I planned on writing ten stories in ten days. I couldn't even come up with ten titles. Then I thought I'd ask all of you who have been kind enough to stop by to make suggestions as to what I could write a story about...kind of a Short Fiction Deli...call an order and I'll try to fill it. But I chickened out.
But it's October, and I just had to post something.
The school was small; a dozen rooms for five grades plus the kindergarten, offices and a lunchroom. The first pair of rooms dated from the thirties, the rest from nineteen fifties suburban growth. There was one main hall, and on this warm October evening it was filled with milling knots of parents, cornered teachers and streaking children. It was Fun Night, a combination teacher’s conference, art show and carnival.
New to these surroundings were Jenna Ahern and her husband Wilson. They were new to the subdivision, fresh from the Eastern Shore of New Jersey. They stood with cups of Kool-Aid punch by a corkboard filled with thumbtacked poems and tempera paintings. They were deep in conversation with another new couple, Margaret and Clarence Tubbs.
Jenna said, “It’s so small, really. The school I remember from when I was a kid this age was ten times this size.”
“I think,” said Margaret nodding to her husband, “that this school is half the reason we moved out here. I mean, admittedly, there’s a certain loss in leaving the city, but things are changing so fast down there. Some for the better, I guess, but we were all the time worried about C. J.” Clarence Senior nodded. A small pack of eight-year-olds zipped through the hallway.
Apart from the conversations and the ring-toss game and the cookie tray stood MaryAnne McColl. She looked cold, all bunched together against a nonexistent wind, her forehead lined. Her husband, Ralph, stood by her, looking as cold as she did. He was the only man in the crowd wearing a suit. His wrists dangled. Their son, Peter, looked to them for comfort, found none and assumed a chilled stance of his own. He was in third grade and this was the first time in his life he’d ever set foot inside a school. MaryAnne needed to work, to get a job, so home school was over. All three seemed to shiver at the prospect.
A siren sounded from the parking lot. The newcomers looked confused, but throughout the crowd was a generalized cheer. The township fire truck had arrived. There would be rides through the neighborhood and kids would pretend to be firemen and parents would pretend to be kids. The population of the hallway was halved.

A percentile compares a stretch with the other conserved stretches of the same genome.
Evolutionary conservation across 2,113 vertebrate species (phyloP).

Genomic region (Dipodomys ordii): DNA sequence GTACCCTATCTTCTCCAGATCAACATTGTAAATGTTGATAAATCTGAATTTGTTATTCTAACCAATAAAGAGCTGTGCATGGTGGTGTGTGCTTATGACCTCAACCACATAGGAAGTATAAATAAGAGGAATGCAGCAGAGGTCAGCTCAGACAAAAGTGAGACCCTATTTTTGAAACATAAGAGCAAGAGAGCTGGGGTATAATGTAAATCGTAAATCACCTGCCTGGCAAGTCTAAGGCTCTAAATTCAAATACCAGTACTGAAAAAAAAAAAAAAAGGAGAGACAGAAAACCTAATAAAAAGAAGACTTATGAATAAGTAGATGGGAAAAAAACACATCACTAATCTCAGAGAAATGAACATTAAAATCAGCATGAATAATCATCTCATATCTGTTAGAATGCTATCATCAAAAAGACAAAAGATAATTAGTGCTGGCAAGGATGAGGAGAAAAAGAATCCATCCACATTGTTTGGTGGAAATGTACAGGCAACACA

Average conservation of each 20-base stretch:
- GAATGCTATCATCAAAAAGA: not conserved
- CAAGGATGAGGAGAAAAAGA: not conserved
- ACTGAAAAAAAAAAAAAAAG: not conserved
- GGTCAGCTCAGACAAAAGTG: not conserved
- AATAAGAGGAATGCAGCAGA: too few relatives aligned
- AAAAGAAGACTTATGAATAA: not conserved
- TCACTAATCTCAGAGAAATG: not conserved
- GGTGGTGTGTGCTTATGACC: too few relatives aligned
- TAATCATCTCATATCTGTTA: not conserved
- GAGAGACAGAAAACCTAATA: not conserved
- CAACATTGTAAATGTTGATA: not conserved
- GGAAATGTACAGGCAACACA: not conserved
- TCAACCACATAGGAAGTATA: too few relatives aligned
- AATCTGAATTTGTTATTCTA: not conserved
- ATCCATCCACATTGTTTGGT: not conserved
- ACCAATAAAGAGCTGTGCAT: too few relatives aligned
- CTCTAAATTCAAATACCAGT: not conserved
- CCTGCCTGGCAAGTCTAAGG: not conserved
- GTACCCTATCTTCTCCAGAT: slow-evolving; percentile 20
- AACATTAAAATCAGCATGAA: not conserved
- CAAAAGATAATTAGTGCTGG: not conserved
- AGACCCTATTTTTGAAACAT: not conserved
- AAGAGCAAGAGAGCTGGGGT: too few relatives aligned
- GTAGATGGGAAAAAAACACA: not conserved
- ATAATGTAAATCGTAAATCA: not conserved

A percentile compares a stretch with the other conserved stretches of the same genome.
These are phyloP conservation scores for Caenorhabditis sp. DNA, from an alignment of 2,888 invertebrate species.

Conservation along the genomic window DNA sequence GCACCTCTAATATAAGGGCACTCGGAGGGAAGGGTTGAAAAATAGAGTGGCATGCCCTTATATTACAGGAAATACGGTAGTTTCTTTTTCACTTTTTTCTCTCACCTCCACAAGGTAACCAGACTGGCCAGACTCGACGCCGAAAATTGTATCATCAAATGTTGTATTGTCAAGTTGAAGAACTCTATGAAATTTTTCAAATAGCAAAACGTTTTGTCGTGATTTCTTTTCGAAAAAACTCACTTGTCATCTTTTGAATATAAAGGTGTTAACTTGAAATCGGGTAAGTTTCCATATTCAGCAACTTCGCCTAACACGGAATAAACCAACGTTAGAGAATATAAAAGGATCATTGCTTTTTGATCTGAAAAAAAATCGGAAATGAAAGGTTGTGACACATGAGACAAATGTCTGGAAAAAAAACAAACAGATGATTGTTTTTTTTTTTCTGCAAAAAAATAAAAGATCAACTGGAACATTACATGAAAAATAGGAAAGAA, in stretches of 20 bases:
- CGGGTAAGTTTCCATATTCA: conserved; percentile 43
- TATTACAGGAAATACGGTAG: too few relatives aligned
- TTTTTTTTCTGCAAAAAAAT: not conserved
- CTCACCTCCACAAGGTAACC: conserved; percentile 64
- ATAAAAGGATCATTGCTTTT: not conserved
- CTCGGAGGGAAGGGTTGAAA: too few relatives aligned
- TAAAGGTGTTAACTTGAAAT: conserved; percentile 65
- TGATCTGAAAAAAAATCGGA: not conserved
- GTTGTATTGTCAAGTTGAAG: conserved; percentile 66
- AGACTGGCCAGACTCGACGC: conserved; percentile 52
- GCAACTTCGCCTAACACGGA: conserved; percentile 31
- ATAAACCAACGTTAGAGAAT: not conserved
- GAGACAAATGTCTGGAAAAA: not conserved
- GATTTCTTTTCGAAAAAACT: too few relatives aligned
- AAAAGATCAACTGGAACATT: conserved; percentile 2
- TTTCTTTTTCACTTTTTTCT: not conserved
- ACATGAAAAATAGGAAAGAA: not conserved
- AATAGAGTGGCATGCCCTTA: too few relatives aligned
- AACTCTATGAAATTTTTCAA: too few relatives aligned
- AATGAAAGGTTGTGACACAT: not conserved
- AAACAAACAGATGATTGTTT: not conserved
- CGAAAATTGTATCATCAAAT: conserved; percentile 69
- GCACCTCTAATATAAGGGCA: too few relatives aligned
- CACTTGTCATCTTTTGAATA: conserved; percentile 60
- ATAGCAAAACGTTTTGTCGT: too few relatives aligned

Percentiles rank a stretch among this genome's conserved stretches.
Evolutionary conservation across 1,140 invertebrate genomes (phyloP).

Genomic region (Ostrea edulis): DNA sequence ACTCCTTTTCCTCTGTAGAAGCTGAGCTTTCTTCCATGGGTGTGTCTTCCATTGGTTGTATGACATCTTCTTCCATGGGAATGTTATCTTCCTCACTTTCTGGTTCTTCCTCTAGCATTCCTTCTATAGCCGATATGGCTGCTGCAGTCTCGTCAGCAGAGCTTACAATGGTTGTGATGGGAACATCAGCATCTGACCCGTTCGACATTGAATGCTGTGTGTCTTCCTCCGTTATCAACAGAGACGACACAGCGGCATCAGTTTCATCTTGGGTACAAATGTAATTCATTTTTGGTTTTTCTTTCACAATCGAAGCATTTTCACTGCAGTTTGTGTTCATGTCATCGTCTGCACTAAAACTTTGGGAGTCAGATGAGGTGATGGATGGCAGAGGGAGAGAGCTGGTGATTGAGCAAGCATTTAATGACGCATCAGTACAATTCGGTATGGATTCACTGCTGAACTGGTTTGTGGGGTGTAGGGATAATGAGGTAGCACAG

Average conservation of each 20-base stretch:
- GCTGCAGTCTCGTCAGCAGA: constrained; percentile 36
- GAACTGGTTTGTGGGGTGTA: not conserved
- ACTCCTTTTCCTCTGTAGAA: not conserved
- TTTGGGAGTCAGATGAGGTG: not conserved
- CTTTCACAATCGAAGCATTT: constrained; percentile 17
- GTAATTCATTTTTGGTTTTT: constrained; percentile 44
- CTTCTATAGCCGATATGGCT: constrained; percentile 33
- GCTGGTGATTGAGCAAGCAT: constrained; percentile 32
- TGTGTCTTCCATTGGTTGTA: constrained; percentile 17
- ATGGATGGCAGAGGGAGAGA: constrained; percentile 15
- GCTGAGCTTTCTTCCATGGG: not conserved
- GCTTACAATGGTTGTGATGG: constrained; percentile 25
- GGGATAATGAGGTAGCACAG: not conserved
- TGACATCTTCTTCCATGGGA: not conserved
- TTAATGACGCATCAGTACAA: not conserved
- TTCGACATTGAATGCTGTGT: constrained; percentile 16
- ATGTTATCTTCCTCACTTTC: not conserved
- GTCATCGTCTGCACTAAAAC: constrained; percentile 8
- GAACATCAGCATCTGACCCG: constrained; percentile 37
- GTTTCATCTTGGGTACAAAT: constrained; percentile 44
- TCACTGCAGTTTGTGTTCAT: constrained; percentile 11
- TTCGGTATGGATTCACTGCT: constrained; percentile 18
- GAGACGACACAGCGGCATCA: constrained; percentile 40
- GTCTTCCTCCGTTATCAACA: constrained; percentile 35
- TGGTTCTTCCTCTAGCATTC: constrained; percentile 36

MaryAnne McColl and Ralph McColl and Peter began to move toward the lunchroom. They had hoped to have at least a few minutes to speak with Peter’s teacher before he started class on Monday. Other teachers sat at desks under signs that told who they were and what grade they represented. The third grade desk was unoccupied. A young mother stopped with a tray of Kool-Aid and placed a Styrofoam cup in the hand of each McColl. Peter looked at his mother and saw a sign in her eyes; a sign so subtle as to be almost nonexistent. He lowered his drink a few inches and held it in both hands. The family took small wary steps to the edge of the room and a small table on which to leave their cups. They stood with their backs to the wall
MaryAnne McColl studied the opposite wall, covered with sheets of paper clipped to look like autumn leaves. To her right the wall held twenty-eight drawings, each with a house of one shape or another drafted in crayon. Rounding the corner were a dozen papier-mache’ globes, blue and green and brown, swinging slowly on strings. An entirely different display hung on the wall behind where the family stood and MaryAnne caught a shape from the corner of her eye. She turned to look.
She staggered, lunged a few feet away from the wall and let go a shriek that displaced all conversation, the fire truck siren and all normal thought. When she lurched, Ralph first froze, then he turned, grabbed Peter and crouched hugging him beside the screaming MaryAnne. Then she was suddenly silent and the room was silent around her. She pointed to the wall and the row of modeled clay masks and whispered, “Satan.”